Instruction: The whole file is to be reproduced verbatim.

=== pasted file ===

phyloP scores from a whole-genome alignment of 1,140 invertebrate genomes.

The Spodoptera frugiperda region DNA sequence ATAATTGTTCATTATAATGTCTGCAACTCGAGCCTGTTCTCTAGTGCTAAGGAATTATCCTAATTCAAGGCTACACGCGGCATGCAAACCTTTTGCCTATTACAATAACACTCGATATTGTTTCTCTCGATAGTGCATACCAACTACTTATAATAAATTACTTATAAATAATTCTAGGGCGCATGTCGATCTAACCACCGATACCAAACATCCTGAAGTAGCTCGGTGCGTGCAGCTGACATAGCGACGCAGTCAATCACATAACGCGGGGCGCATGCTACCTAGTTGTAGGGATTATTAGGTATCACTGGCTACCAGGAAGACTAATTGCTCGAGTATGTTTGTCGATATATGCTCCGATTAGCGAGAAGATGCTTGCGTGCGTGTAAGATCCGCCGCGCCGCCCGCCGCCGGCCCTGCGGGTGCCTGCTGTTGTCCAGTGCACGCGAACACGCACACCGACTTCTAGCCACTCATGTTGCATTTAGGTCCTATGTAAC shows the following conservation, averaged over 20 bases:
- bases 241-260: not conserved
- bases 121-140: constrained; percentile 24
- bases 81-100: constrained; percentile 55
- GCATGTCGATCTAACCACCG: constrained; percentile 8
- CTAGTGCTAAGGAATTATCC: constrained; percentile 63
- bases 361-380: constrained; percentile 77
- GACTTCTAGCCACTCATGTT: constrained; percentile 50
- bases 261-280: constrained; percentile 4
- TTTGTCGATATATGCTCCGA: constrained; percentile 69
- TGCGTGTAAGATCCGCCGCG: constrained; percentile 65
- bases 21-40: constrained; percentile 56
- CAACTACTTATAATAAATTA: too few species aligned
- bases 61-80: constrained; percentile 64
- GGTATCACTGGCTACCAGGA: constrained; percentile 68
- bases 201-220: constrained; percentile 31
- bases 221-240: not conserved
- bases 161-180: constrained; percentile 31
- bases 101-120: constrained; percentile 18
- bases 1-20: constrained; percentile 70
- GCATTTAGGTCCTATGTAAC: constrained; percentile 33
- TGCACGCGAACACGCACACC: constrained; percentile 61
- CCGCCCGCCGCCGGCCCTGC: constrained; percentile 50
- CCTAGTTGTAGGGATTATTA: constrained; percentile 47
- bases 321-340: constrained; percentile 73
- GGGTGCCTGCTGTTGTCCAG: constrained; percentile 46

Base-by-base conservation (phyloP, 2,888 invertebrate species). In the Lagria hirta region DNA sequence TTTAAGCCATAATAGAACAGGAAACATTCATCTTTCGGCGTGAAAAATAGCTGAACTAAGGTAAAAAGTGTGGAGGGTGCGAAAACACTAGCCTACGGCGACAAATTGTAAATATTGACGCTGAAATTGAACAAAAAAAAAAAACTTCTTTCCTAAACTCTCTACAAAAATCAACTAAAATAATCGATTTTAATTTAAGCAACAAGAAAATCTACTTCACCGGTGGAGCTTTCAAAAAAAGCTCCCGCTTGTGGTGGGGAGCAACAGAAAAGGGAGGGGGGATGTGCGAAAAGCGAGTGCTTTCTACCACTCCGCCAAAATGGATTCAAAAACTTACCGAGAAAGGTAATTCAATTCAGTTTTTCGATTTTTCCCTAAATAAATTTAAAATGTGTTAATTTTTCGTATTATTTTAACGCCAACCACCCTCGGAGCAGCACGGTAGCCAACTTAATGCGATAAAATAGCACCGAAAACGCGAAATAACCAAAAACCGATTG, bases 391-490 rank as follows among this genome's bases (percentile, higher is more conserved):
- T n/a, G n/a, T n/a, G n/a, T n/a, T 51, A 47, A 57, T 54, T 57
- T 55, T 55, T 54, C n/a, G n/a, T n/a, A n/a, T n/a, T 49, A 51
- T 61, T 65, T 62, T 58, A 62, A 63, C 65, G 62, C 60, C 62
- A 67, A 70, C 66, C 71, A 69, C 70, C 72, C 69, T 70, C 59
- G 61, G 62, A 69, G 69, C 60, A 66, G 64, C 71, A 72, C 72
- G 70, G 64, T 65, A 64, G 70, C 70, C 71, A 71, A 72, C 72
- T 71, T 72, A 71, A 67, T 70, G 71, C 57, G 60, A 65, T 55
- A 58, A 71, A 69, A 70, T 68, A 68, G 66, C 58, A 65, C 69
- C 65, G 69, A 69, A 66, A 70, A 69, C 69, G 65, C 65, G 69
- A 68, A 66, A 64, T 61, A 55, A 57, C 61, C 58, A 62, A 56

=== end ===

phyloP scores from a whole-genome alignment of 1,140 invertebrate genomes.

The Spodoptera frugiperda region DNA sequence ATAATTGTTCATTATAATGTCTGCAACTCGAGCCTGTTCTCTAGTGCTAAGGAATTATCCTAATTCAAGGCTACACGCGGCATGCAAACCTTTTGCCTATTACAATAACACTCGATATTGTTTCTCTCGATAGTGCATACCAACTACTTATAATAAATTACTTATAAATAATTCTAGGGCGCATGTCGATCTAACCACCGATACCAAACATCCTGAAGTAGCTCGGTGCGTGCAGCTGACATAGCGACGCAGTCAATCACATAACGCGGGGCGCATGCTACCTAGTTGTAGGGATTATTAGGTATCACTGGCTACCAGGAAGACTAATTGCTCGAGTATGTTTGTCGATATATGCTCCGATTAGCGAGAAGATGCTTGCGTGCGTGTAAGATCCGCCGCGCCGCCCGCCGCCGGCCCTGCGGGTGCCTGCTGTTGTCCAGTGCACGCGAACACGCACACCGACTTCTAGCCACTCATGTTGCATTTAGGTCCTATGTAAC shows the following conservation, averaged over 20 bases:
- bases 241-260: not conserved
- bases 121-140: constrained; percentile 24
- bases 81-100: constrained; percentile 55
- GCATGTCGATCTAACCACCG: constrained; percentile 8
- CTAGTGCTAAGGAATTATCC: constrained; percentile 63
- bases 361-380: constrained; percentile 77
- GACTTCTAGCCACTCATGTT: constrained; percentile 50
- bases 261-280: constrained; percentile 4
- TTTGTCGATATATGCTCCGA: constrained; percentile 69
- TGCGTGTAAGATCCGCCGCG: constrained; percentile 65
- bases 21-40: constrained; percentile 56
- CAACTACTTATAATAAATTA: too few species aligned
- bases 61-80: constrained; percentile 64
- GGTATCACTGGCTACCAGGA: constrained; percentile 68
- bases 201-220: constrained; percentile 31
- bases 221-240: not conserved
- bases 161-180: constrained; percentile 31
- bases 101-120: constrained; percentile 18
- bases 1-20: constrained; percentile 70
- GCATTTAGGTCCTATGTAAC: constrained; percentile 33
- TGCACGCGAACACGCACACC: constrained; percentile 61
- CCGCCCGCCGCCGGCCCTGC: constrained; percentile 50
- CCTAGTTGTAGGGATTATTA: constrained; percentile 47
- bases 321-340: constrained; percentile 73
- GGGTGCCTGCTGTTGTCCAG: constrained; percentile 46

Base-by-base conservation (phyloP, 2,888 invertebrate species). In the Lagria hirta region DNA sequence TTTAAGCCATAATAGAACAGGAAACATTCATCTTTCGGCGTGAAAAATAGCTGAACTAAGGTAAAAAGTGTGGAGGGTGCGAAAACACTAGCCTACGGCGACAAATTGTAAATATTGACGCTGAAATTGAACAAAAAAAAAAAACTTCTTTCCTAAACTCTCTACAAAAATCAACTAAAATAATCGATTTTAATTTAAGCAACAAGAAAATCTACTTCACCGGTGGAGCTTTCAAAAAAAGCTCCCGCTTGTGGTGGGGAGCAACAGAAAAGGGAGGGGGGATGTGCGAAAAGCGAGTGCTTTCTACCACTCCGCCAAAATGGATTCAAAAACTTACCGAGAAAGGTAATTCAATTCAGTTTTTCGATTTTTCCCTAAATAAATTTAAAATGTGTTAATTTTTCGTATTATTTTAACGCCAACCACCCTCGGAGCAGCACGGTAGCCAACTTAATGCGATAAAATAGCACCGAAAACGCGAAATAACCAAAAACCGATTG, bases 391-490 rank as follows among this genome's bases (percentile, higher is more conserved):
- T n/a, G n/a, T n/a, G n/a, T n/a, T 51, A 47, A 57, T 54, T 57
- T 55, T 55, T 54, C n/a, G n/a, T n/a, A n/a, T n/a, T 49, A 51
- T 61, T 65, T 62, T 58, A 62, A 63, C 65, G 62, C 60, C 62
- A 67, A 70, C 66, C 71, A 69, C 70, C 72, C 69, T 70, C 59
- G 61, G 62, A 69, G 69, C 60, A 66, G 64, C 71, A 72, C 72
- G 70, G 64, T 65, A 64, G 70, C 70, C 71, A 71, A 72, C 72
- T 71, T 72, A 71, A 67, T 70, G 71, C 57, G 60, A 65, T 55
- A 58, A 71, A 69, A 70, T 68, A 68, G 66, C 58, A 65, C 69
- C 65, G 69, A 69, A 66, A 70, A 69, C 69, G 65, C 65, G 69
- A 68, A 66, A 64, T 61, A 55, A 57, C 61, C 58, A 62, A 56